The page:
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How to deal with many image building arguments

I have 20-30 variables I need to pass to dockerfile for building an image.
I can see the following options:
#1. use ARGs
pros:

  • easy to set defaults as ARG param=default_value
  • easy to pass non-default values as --build-arg

cons:

  • each ARG is processed creating and removing an intermediate container, what at least takes time
  • each ARG should be specified again after each FROM, need to declare many duplicated ARGs, cannot set one global ARG.
    .

#2. use ENV
pros:

  • faster, all ENVs can be set once and not processed via intermediate container for each of them

cons:

  • not obvious how and where to set defaults, not as easy as in case of ARGs
  • in order to to pass non-default values I would need to set environment variables before calling build, instead of passing --build-arg
  • all the env variables will exist in the image and whereas they only needed on the building stage
    .

#3. build docker file on fly from a template by a shell script, replacing parameters on the values there
pros:

  • faster, no need to declare duplicate ARGs

cons:

  • extra logic, complicates the process

.
Am I missing anything?

What option would you prefer?

I am kind of confused about the variations.

I allways follow a simple pattern:
– ARG: whenever a variable is used for build-time commands
– ENV: whenever a variable is used for run-time commands, either directly understood by the main application or used in entrypoint scripts to modify configuration files before the main application is started.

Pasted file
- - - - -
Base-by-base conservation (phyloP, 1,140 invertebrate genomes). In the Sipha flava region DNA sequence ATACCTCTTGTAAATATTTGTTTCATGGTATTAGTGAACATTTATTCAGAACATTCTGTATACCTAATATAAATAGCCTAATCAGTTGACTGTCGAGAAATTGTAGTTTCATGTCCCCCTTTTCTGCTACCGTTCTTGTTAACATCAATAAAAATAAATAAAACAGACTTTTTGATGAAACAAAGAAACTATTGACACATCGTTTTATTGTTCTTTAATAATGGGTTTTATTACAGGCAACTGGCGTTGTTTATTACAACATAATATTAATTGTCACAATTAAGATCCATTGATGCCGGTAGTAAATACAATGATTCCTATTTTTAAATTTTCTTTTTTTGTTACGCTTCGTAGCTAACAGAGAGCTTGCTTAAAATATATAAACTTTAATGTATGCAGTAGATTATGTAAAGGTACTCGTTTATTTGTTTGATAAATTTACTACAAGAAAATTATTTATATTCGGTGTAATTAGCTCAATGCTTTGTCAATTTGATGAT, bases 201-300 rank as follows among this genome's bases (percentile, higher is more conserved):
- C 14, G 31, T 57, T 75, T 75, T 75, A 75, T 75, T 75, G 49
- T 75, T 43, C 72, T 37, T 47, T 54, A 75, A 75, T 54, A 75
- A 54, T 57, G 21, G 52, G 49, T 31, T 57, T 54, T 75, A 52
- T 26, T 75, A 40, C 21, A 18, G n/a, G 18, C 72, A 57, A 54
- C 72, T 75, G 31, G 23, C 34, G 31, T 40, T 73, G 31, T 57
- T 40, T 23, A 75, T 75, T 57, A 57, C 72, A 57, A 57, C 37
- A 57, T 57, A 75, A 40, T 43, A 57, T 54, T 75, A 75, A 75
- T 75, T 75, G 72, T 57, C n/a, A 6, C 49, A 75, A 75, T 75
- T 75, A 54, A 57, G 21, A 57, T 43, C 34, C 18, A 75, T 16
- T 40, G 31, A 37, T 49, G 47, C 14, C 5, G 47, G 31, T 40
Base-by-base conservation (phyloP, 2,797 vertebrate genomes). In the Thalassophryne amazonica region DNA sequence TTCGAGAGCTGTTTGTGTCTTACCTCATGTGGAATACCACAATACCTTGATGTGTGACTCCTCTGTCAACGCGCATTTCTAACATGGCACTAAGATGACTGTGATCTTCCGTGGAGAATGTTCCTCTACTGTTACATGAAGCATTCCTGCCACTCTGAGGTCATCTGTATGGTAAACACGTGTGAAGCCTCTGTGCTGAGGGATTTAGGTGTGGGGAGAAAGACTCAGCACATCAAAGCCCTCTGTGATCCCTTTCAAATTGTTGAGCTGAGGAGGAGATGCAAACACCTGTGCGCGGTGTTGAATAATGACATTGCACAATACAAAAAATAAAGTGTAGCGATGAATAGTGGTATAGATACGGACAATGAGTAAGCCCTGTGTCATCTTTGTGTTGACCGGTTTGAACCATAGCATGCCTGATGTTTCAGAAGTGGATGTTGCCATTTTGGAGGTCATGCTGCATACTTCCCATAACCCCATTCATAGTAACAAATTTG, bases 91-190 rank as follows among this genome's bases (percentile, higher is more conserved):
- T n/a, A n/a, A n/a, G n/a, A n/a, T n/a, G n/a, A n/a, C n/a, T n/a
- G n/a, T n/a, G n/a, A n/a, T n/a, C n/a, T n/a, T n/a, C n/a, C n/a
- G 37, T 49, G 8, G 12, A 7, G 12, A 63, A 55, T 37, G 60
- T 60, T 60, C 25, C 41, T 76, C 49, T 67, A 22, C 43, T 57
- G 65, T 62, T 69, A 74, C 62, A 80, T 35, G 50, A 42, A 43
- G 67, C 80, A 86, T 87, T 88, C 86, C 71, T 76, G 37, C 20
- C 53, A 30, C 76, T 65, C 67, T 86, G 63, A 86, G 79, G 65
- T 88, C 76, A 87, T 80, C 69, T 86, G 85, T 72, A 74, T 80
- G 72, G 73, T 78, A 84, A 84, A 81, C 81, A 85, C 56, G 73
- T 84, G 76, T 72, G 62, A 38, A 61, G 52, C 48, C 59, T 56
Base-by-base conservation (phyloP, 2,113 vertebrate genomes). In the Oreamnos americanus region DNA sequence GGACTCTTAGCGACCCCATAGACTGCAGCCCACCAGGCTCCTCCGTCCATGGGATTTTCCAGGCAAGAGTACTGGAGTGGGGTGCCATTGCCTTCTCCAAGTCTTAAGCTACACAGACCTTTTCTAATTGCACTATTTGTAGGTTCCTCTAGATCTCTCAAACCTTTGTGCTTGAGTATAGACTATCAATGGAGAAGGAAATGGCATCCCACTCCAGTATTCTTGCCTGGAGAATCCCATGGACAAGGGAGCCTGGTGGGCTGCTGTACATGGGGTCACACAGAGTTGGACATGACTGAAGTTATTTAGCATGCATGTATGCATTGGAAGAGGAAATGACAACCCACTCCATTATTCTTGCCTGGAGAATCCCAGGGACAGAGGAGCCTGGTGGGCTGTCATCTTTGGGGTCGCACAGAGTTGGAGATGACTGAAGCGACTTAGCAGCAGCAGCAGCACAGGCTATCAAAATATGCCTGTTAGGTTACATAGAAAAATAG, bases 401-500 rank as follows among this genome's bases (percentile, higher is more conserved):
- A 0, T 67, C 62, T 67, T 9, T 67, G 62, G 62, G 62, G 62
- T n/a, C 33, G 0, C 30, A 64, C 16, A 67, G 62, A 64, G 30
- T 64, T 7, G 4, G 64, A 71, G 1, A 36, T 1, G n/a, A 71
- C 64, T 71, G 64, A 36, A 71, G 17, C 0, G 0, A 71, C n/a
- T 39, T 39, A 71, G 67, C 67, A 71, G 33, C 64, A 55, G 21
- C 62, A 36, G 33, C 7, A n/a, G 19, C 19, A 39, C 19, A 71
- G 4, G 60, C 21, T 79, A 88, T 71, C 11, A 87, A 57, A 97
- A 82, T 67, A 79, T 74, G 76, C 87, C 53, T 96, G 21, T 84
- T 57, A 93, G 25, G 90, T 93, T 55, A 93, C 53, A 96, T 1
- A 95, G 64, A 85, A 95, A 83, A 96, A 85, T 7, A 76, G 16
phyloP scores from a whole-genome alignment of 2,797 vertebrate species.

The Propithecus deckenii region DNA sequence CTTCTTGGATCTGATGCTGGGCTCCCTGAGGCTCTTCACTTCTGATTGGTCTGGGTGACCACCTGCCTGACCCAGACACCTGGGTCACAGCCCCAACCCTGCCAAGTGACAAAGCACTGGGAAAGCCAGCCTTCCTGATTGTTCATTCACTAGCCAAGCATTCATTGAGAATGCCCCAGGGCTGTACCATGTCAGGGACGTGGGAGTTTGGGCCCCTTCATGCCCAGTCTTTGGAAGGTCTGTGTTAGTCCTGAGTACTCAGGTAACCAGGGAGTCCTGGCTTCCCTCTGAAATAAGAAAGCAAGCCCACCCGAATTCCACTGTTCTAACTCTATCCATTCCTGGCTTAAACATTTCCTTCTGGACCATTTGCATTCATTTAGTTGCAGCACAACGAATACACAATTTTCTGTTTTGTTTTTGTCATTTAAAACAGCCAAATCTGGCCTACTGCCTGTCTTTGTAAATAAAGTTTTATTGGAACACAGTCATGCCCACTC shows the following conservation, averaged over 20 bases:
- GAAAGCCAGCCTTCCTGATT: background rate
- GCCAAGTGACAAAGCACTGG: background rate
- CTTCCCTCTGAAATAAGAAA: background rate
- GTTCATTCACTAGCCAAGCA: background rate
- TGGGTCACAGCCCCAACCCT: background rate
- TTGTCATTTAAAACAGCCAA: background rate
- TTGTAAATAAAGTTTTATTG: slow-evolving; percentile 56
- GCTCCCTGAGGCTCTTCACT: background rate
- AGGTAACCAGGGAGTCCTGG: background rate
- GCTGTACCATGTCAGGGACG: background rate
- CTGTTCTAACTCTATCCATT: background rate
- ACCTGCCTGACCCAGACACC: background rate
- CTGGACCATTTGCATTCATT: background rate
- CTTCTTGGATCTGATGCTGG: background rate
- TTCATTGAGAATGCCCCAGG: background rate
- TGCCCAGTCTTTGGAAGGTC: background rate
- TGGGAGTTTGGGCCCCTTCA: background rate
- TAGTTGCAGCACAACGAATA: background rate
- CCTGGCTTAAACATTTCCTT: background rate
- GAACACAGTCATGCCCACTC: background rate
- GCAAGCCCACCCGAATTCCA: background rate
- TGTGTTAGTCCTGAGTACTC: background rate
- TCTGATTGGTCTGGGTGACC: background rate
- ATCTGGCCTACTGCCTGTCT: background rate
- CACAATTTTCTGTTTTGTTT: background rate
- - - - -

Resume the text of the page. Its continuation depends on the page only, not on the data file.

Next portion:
Usualy people tend to put everything into ENV variables, which makes end users of the image wonder why a modification of some of the ENV variables has no effect.

I prefer to not use conditional steps in Dockerfiles. Instead I create different Dockerfiles, as ultimately the resulting image is not the same.

I am kind of confused about the variations.

In case I was not clear let me clarify.
Imagine we have 20 parameters used for building an image, which
.1. have defaults
.2. we should be able to pass non-default values easy

ARGs work for this goal, e.g. it would look like this
ARG param1=default1
ARG param2=default2

ARG param10=default10

Here we have default values, and can pass specific non-default values by “–build-arg” parameters.
The cons of using ARGs are
.1. we have to re-define them after each FROM
.2. they create an intermediate containers for each ARG
so with 10 ARGs and 3 FROMs it would be 40 ARGs, which make the process slower due to creating/removing intermediate containers

It would be faster with ENVs, but in order to set the defaults we would need to add an extra script called before the docker file to set env variables with default values for those which are not set yet,
it could be something like this

params.sh
export param1= {param1:-default} export param2= {param2:-default}
export param10= ${param10:-default}

dockerfile:
ENV param1=$param1
param2=$param2

param10=$param10

In this case we would set non-default parameters as environment variables before calling params.sh and then calling docker build with our docker file.

Option #3 is where we create a specific docker file for each image, replacing the variables by the values, so the docker file would not have ARGs at all, but had actual values, like
docker file:
COPY somefile1 somefile2 /home/username/

instead of
COPY $param1 $param2 $param3
which we have with using ARGs

I wasn’t confused because I didn’t understand you… I was confused about why you strip away the semantics of ARGs and ENVs.

So basicly you have two options, not three. Either use ARGs and ENVs how they are supposed to be used, or render the Dockerfile to skip ARGs completly and render their values staticly into the file. A simple templating can be achived with envsubst of the gettext package. You will not get any oprhaned intermediate containers, if you append the parameter --force-rm.

Without seeing your Dockerfile, it is impossible to spot design problems in you Dockerfile. Using 20-30 Args kind of smells like a non optimal design…